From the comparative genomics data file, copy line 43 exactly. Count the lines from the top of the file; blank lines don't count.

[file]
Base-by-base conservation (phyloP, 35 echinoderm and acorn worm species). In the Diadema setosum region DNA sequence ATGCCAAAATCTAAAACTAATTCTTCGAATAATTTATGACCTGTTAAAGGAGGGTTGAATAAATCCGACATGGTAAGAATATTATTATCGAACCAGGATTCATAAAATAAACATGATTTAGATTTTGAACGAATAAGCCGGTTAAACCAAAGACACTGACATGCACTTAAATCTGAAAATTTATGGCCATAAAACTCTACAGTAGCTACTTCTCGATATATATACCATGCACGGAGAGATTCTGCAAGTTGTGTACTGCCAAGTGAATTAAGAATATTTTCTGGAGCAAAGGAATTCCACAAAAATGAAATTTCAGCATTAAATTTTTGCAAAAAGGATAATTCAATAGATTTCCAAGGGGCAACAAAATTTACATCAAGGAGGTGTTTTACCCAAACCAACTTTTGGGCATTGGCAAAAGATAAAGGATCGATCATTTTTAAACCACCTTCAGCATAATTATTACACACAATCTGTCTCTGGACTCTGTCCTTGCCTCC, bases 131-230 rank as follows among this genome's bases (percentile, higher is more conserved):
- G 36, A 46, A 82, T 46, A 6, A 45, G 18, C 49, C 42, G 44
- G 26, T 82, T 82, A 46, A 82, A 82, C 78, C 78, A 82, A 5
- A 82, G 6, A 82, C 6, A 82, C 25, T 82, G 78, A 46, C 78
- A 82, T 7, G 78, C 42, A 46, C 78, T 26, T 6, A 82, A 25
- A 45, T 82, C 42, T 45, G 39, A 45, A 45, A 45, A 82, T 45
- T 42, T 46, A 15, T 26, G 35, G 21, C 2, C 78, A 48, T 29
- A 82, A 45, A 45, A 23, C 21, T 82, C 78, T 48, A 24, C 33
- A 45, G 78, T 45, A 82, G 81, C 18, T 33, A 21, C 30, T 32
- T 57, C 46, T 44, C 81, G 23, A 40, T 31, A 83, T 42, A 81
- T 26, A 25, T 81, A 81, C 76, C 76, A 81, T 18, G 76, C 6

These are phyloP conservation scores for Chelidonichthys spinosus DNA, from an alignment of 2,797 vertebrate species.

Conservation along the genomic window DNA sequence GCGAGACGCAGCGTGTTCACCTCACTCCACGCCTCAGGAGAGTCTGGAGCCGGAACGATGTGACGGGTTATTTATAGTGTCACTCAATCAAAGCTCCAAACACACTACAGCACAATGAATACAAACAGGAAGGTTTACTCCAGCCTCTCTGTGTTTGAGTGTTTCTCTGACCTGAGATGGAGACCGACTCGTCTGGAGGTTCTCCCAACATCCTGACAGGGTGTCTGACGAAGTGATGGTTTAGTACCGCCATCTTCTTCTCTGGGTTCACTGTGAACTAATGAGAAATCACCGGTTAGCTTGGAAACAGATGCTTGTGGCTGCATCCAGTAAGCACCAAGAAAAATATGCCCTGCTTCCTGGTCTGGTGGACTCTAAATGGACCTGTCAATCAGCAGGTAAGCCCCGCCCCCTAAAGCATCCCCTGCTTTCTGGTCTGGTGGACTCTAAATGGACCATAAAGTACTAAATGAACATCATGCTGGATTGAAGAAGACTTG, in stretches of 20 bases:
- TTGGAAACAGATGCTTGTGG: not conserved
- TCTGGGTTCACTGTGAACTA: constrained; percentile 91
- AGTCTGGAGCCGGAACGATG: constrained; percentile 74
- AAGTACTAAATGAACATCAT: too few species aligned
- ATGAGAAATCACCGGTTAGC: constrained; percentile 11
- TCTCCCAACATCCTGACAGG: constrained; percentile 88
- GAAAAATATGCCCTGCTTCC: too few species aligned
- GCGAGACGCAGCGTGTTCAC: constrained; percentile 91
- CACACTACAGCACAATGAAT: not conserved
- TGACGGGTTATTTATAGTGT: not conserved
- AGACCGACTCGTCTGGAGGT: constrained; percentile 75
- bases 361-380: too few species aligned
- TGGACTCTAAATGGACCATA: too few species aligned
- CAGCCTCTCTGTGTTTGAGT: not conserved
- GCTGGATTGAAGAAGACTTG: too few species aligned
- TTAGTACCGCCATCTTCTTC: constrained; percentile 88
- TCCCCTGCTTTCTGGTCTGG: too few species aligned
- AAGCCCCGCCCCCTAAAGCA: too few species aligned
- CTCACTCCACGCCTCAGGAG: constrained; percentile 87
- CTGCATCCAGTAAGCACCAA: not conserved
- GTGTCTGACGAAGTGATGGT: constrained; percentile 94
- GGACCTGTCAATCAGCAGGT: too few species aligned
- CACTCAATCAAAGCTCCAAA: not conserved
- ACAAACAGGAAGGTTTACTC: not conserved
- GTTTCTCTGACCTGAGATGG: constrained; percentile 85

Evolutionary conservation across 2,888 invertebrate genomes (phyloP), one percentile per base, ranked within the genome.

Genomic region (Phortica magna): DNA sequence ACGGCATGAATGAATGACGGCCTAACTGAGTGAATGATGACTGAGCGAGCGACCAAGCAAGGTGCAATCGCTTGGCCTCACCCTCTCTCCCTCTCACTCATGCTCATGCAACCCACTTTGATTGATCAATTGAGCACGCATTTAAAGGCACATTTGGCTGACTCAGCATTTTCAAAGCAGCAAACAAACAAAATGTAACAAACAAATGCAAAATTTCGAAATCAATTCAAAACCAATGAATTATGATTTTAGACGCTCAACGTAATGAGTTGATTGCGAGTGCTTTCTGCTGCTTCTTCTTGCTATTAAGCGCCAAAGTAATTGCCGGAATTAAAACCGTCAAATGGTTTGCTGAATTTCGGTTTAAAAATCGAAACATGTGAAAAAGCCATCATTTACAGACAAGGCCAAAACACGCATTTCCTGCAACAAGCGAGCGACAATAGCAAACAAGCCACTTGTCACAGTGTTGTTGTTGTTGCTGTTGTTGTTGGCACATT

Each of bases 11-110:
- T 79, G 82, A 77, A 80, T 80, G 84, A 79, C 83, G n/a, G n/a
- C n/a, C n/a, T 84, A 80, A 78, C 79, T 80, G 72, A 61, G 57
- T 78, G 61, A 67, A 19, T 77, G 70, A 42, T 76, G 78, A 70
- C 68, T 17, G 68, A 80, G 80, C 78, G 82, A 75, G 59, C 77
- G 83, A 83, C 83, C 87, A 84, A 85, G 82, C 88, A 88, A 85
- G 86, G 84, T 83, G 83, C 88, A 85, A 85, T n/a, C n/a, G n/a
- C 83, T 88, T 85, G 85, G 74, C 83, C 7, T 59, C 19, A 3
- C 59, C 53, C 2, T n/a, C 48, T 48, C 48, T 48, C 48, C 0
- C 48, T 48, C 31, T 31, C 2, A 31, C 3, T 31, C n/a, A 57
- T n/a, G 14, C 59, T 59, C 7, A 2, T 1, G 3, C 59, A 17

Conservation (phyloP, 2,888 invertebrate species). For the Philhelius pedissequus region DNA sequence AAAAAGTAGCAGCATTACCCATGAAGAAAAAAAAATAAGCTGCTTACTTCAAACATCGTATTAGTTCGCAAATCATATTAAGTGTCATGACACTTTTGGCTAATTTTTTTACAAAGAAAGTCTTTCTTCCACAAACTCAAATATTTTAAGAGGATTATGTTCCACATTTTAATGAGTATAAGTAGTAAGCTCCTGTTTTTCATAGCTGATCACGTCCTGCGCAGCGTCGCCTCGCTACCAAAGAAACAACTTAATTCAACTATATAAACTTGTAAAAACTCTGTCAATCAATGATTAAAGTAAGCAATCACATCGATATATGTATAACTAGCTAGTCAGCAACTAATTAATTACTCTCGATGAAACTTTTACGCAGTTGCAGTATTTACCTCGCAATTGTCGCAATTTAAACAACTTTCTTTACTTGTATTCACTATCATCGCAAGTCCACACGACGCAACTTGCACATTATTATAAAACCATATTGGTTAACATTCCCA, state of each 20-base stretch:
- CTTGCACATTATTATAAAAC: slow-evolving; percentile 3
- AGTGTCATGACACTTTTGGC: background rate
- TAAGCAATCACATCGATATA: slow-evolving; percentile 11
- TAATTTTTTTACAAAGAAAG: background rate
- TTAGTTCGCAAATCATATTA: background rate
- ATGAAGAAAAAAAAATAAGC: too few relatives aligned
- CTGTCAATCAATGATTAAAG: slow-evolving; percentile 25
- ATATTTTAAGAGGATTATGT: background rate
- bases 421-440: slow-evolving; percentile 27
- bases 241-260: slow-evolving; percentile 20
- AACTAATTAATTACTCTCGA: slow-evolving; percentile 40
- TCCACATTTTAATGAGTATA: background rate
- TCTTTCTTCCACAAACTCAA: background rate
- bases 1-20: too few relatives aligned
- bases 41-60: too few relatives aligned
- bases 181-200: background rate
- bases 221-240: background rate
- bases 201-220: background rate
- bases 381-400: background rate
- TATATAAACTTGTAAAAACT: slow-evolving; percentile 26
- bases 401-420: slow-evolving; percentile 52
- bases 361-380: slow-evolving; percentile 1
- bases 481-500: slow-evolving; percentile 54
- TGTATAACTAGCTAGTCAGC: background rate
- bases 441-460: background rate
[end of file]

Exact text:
- C n/a, C n/a, T 84, A 80, A 78, C 79, T 80, G 72, A 61, G 57